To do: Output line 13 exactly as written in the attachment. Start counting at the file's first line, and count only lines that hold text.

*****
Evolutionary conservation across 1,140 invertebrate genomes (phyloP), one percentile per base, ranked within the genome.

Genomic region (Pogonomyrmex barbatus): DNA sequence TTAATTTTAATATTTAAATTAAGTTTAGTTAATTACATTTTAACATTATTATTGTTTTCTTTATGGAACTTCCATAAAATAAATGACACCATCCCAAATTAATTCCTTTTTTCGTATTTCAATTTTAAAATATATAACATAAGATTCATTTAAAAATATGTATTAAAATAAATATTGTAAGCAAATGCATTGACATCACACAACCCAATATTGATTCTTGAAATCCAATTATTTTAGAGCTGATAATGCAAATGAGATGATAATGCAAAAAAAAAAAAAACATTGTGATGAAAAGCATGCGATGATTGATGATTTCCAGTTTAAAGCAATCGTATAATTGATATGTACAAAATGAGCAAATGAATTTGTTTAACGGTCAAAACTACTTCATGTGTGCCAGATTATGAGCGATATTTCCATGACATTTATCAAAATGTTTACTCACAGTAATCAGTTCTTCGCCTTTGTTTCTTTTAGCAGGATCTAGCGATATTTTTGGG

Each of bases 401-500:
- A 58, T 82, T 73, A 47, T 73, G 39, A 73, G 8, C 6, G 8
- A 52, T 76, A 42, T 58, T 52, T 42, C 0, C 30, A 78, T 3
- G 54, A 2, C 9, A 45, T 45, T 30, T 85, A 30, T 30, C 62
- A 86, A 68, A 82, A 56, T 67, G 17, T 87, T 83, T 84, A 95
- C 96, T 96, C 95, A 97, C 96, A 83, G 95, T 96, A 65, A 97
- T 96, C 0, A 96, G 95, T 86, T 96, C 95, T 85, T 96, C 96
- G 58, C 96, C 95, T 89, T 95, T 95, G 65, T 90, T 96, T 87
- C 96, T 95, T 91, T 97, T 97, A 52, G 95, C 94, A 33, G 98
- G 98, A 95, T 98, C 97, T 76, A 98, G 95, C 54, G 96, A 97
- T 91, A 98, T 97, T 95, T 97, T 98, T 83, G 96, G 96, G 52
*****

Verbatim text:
- T 91, A 98, T 97, T 95, T 97, T 98, T 83, G 96, G 96, G 52